This Column Has Been Updated With A Correction: New Social TV Player Umami Inks CBS Deal; Weaves in Online Video

Editor’s Note: This story incorrectly attributed the deal between social TV companion app Unami and syndicated TV shows “Entertainment Tonight” and “The Insider” to CBS, which distributes the shows. The deal was made directly with the shows. A correction has been published.

Umami-BNew social TV companion app Umami is expanding on its launch earlier this month via a deal with CBS syndicated shows “Entertainment Tonight” and “The Insider” that will mark the start of a push into online video as well for the social TV service.

Umami is one of a growing number of social TV startups vying to compete in what could become a crowded field. Already, Getglue and Miso have established beachheads in this space. But Umami has an interesting technology proposition since it relies on audio fingerprinting to sync its app to live or timeshifted programming from TV networks, or even to TV shows being watch online in some cases.

Under the CBS deal, Umami will sync companion content on iPads for the syndicated shows as well as additional video clips that might otherwise have gone unused, such as interviews, red carpet content, and behind-the-scenes clips, Umami said. The company hopes to add more video content from other content partners in the coming months to augment the existing content it links into such as cast bios, episodes summaries, photos, social sites and fan sites. Umami said it has struck deals with 40 content partners.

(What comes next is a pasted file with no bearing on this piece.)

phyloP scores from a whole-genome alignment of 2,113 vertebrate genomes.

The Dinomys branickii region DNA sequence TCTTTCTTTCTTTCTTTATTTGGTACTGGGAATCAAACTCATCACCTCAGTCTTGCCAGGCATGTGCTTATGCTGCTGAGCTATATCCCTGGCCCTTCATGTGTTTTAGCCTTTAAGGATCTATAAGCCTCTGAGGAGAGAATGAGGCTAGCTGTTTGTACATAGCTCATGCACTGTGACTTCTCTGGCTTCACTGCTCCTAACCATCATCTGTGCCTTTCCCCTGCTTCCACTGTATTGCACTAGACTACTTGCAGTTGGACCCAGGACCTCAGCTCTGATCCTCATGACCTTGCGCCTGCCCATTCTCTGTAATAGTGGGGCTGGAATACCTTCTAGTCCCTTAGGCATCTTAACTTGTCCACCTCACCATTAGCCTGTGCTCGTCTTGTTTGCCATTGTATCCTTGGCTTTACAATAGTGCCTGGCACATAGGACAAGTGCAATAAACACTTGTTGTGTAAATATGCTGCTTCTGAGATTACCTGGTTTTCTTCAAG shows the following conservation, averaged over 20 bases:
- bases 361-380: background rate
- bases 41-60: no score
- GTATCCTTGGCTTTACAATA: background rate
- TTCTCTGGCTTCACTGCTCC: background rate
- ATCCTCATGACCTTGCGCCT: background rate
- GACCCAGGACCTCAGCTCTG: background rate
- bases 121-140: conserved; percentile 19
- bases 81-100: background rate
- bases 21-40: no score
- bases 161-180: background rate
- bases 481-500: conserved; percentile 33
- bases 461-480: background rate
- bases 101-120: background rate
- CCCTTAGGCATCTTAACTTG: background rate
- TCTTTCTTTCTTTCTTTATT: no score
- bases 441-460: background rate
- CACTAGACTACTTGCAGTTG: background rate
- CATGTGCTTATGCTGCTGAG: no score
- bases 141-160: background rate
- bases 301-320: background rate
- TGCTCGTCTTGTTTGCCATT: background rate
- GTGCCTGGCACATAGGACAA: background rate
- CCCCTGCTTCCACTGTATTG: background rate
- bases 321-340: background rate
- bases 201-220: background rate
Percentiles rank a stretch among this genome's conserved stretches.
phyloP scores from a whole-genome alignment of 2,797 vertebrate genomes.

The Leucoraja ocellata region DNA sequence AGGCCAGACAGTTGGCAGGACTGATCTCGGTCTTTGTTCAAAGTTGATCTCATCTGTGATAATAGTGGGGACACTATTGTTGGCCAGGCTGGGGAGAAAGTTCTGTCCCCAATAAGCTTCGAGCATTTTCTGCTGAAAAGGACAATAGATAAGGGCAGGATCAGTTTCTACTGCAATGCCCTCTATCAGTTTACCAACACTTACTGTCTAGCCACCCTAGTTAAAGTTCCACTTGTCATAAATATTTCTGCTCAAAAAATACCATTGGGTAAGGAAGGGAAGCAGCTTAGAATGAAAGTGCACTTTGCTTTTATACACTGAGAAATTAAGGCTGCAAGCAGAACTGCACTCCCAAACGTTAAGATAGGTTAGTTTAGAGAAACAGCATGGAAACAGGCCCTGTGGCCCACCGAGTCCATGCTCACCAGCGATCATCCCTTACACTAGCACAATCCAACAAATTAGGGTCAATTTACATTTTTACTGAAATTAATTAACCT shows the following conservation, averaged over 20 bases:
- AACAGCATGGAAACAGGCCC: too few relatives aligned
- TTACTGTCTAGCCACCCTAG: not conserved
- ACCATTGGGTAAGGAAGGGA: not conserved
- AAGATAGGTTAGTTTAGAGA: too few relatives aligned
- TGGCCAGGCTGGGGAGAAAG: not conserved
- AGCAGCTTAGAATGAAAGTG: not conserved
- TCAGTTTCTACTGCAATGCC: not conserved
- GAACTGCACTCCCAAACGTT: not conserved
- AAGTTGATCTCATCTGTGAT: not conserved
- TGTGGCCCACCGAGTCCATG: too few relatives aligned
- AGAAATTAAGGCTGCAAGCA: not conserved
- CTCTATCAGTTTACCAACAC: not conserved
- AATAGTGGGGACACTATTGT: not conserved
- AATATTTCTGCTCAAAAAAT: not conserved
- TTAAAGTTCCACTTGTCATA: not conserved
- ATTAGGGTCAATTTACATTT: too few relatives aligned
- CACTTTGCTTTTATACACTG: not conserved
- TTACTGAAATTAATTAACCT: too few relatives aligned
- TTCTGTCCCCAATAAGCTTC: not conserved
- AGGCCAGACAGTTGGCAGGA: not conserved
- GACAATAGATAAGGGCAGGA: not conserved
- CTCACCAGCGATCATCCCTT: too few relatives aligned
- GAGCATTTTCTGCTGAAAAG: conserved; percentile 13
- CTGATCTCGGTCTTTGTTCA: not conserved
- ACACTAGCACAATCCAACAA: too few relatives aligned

The voice recognition technology is why Umami has been likened to interactive TV. Because the app relies on voice recognition from a TV show, the user doesn’t have to do the work of checking in or calling up info. Even when a user changes channels or switches shows, the app listens for and finds the new show they are watching and serves up the related companion content, making the service more akin to earlier promises of interactive TV that never fully materialized.

Umami’s publishing platform also lets networks sell ads that are already running in their shows, for instance, in the app and potentially even tailored to a user’s demographic or geographic area. That gives the app a foothold as a venue for online video ads as well. 

Social TV companies are worth paying attention to in the online video space not only when there is an online video tie-in, but also because some analysts have said they could become the de facto discovery services and recommendation engines for online, broadband and connected TV videos in the future. See my Nov. 29 Vid blog for more details.

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